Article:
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GPERF(1)			      FSF			      GPERF(1)

       gperf - generate	a perfect hash function	from a key set

       gperf [OPTION]... [INPUT-FILE]

       GNU `gperf' generates perfect hash functions.

       If  a  long option shows	an argument as mandatory, then it is mandatory
       for the equivalent short	option also.

   Input file interpretation:
       -e, --delimiters=DELIMITER-LIST
	      Allow user to provide a string  containing  delimiters  used  to
	      separate keywords	from their attributes.	Default	is ",\n".

       -t, --struct-type
	      Allows  the  user	 to  include a structured type declaration for
	      generated	code. Any text before %% is  considered	 part  of  the
	      type  declaration.  Key  words  and additional fields may	follow
	      this, one	group of fields	per line.

   Language for	the output code:
       -L, --language=LANGUAGE-NAME
	      Generates	code in	the specified language.	Languages handled  are
	      currently	C++, ANSI-C, C,	and KR-C. The default is C.

   Details in the output code:
       -K, --slot-name=NAME
	      Select name of the keyword component in the keyword structure.

       -F, --initializer-suffix=INITIALIZERS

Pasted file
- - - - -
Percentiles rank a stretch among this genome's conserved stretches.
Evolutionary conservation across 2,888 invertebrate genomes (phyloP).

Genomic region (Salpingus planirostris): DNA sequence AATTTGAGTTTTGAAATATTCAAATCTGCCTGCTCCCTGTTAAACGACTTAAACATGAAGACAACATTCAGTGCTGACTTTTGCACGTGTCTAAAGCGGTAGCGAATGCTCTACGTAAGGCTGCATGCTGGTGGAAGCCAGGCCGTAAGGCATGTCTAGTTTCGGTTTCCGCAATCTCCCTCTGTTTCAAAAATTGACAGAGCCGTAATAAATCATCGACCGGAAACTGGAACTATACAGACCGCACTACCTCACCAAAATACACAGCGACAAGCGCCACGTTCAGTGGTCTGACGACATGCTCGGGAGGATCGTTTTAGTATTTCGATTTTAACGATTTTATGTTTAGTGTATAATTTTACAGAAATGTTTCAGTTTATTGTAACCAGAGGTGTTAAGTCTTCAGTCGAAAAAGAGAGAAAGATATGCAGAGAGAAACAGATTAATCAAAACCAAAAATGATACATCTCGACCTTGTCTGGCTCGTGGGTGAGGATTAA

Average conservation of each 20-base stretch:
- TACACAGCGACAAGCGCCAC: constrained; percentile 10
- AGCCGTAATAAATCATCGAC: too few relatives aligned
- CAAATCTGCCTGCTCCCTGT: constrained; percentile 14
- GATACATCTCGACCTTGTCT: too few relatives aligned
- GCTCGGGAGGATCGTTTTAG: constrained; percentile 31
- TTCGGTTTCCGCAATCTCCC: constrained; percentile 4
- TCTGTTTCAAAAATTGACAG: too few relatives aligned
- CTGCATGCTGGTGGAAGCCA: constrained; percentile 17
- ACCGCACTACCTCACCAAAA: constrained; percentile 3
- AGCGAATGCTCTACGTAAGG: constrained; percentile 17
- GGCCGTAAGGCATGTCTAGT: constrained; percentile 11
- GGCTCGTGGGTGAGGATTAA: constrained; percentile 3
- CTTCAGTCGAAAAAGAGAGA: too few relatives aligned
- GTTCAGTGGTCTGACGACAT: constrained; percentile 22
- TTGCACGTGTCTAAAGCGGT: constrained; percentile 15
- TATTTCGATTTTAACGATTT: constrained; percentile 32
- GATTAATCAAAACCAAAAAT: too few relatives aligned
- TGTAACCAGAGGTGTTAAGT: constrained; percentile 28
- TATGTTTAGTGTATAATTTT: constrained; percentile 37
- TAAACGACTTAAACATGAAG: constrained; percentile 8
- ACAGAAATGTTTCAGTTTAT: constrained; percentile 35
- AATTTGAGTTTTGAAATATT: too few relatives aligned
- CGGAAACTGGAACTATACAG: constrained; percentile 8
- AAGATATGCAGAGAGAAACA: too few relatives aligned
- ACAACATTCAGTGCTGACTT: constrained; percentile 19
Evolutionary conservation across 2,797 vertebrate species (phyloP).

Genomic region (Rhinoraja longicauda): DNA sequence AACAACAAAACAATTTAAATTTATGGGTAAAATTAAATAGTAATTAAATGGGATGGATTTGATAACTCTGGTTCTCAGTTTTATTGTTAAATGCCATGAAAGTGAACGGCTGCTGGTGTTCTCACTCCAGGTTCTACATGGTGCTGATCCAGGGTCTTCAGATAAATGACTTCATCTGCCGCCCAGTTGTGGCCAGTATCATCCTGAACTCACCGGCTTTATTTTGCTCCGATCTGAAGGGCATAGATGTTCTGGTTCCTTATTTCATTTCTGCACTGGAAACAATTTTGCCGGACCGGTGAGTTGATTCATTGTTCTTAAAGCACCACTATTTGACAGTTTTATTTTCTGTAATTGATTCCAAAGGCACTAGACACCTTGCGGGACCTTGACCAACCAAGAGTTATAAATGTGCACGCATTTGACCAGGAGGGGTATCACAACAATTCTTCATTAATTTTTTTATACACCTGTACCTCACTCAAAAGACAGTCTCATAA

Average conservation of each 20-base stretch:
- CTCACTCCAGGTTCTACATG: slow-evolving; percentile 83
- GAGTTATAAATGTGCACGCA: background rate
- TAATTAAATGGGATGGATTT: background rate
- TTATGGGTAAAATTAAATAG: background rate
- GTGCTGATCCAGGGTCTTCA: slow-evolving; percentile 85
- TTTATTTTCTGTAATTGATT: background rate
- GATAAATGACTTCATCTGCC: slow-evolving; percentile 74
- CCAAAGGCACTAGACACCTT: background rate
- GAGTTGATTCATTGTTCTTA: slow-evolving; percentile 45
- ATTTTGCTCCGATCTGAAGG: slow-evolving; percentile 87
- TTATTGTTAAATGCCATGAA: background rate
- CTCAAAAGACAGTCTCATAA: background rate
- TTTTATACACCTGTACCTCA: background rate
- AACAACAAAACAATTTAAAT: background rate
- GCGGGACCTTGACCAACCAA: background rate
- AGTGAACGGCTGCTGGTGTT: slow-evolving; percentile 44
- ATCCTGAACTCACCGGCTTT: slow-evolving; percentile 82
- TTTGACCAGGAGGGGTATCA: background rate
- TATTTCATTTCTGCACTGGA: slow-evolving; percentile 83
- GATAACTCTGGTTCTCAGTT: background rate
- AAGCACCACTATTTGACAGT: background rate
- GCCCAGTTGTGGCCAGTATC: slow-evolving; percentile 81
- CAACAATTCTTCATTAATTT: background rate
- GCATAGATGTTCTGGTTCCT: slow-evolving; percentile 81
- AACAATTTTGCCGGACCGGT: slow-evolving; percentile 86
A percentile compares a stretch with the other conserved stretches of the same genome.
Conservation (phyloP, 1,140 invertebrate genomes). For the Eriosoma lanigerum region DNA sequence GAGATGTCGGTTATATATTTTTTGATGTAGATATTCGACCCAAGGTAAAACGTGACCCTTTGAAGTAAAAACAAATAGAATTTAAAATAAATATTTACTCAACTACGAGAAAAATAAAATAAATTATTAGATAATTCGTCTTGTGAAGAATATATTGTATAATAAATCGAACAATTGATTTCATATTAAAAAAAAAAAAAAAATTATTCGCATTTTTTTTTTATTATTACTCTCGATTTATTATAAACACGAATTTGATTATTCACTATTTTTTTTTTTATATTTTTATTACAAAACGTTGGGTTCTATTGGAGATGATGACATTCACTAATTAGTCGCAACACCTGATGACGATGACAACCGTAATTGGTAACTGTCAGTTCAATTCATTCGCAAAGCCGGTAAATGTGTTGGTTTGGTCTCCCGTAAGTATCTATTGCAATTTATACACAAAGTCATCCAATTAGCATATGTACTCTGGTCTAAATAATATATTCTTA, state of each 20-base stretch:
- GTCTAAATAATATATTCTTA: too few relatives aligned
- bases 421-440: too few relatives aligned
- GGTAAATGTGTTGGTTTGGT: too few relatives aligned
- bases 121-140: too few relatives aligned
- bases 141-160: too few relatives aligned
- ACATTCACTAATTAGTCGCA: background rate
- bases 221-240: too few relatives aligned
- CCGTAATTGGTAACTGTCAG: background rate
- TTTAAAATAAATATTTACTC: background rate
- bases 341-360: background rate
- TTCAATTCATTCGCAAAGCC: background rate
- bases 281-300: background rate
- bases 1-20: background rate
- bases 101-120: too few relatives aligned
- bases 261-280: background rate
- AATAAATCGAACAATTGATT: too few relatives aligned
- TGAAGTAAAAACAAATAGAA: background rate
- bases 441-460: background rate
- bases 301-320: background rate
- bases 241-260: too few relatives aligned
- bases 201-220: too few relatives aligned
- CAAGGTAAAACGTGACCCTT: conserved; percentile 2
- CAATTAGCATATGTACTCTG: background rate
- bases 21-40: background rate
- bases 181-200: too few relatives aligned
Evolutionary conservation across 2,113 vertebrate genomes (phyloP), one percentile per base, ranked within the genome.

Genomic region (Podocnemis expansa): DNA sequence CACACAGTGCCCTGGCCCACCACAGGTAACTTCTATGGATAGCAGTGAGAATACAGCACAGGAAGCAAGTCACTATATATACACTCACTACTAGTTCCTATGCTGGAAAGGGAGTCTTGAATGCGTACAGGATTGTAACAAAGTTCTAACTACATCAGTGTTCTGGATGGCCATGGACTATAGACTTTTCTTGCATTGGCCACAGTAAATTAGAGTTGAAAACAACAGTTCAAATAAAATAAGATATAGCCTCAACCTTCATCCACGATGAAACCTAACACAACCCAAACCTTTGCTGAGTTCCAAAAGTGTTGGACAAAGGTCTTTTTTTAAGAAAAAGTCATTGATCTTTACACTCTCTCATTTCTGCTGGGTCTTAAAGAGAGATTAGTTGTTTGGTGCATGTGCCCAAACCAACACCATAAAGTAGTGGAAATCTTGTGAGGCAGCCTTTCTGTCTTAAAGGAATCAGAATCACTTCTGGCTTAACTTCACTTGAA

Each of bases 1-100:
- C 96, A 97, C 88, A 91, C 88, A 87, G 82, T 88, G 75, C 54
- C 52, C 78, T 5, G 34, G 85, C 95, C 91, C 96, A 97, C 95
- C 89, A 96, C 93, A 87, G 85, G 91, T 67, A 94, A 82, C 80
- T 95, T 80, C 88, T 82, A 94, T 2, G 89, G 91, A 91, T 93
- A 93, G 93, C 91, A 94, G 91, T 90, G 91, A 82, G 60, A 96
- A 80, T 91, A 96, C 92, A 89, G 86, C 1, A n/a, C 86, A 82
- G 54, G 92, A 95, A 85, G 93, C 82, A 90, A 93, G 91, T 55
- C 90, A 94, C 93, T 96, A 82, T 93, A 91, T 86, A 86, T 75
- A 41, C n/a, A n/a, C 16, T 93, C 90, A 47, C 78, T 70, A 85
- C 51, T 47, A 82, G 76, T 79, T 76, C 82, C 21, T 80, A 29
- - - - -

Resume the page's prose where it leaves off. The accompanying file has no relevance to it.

Initializers for additional components in	the keyword structure.

       -H, --hash-fn-name=NAME
	      Specify name of generated	hash function. Default is `hash'.

       -N, --lookup-fn-name=NAME
	      Specify  name  of	 generated  lookup  function.  Default name is

       -Z, --class-name=NAME
	      Specify name of generated	 C++  class.  Default  name  is	 `Per-

       -7, --seven-bit
	      Assume 7-bit characters.

       -c, --compare-strncmp
	      Generate comparison code using strncmp rather than strcmp.

       -C, --readonly-tables
	      Make  the	 contents  of  generated lookup	tables constant, i.e.,

       -E, --enum
	      Define constant values using an enum local to the	 lookup	 func-
	      tion rather than with defines.

       -I, --includes
	      Include  the necessary system include file <string.h> at the be-
	      ginning of the code.

       -G, --global
	      Generate the static table	of keywords as a static	 global	 vari-
	      able, rather than	hiding it inside of the	lookup function	(which
	      is the default behavior).

       -W, --word-array-name=NAME
	      Specify name of word list	array. Default name is `wordlist'.

       -S, --switch=COUNT
	      Causes the generated C code to use a  switch  statement  scheme,
	      rather than an array lookup table.  This can lead	to a reduction
	      in both time and space requirements for some keyfiles. The COUNT
	      argument determines how many switch statements are generated.  A
	      value of 1 generates 1 switch containing	all  the  elements,  a
	      value  of	2 generates 2 tables with 1/2 the elements in each ta-
	      ble, etc.	If COUNT is very large,	say 1000000, the  generated  C
	      code does	a binary search.

       -T, --omit-struct-type
	      Prevents	the  transfer  of  the	type declaration to the	output
	      file. Use	this option if the type	is already defined elsewhere.

   Algorithm employed by gperf: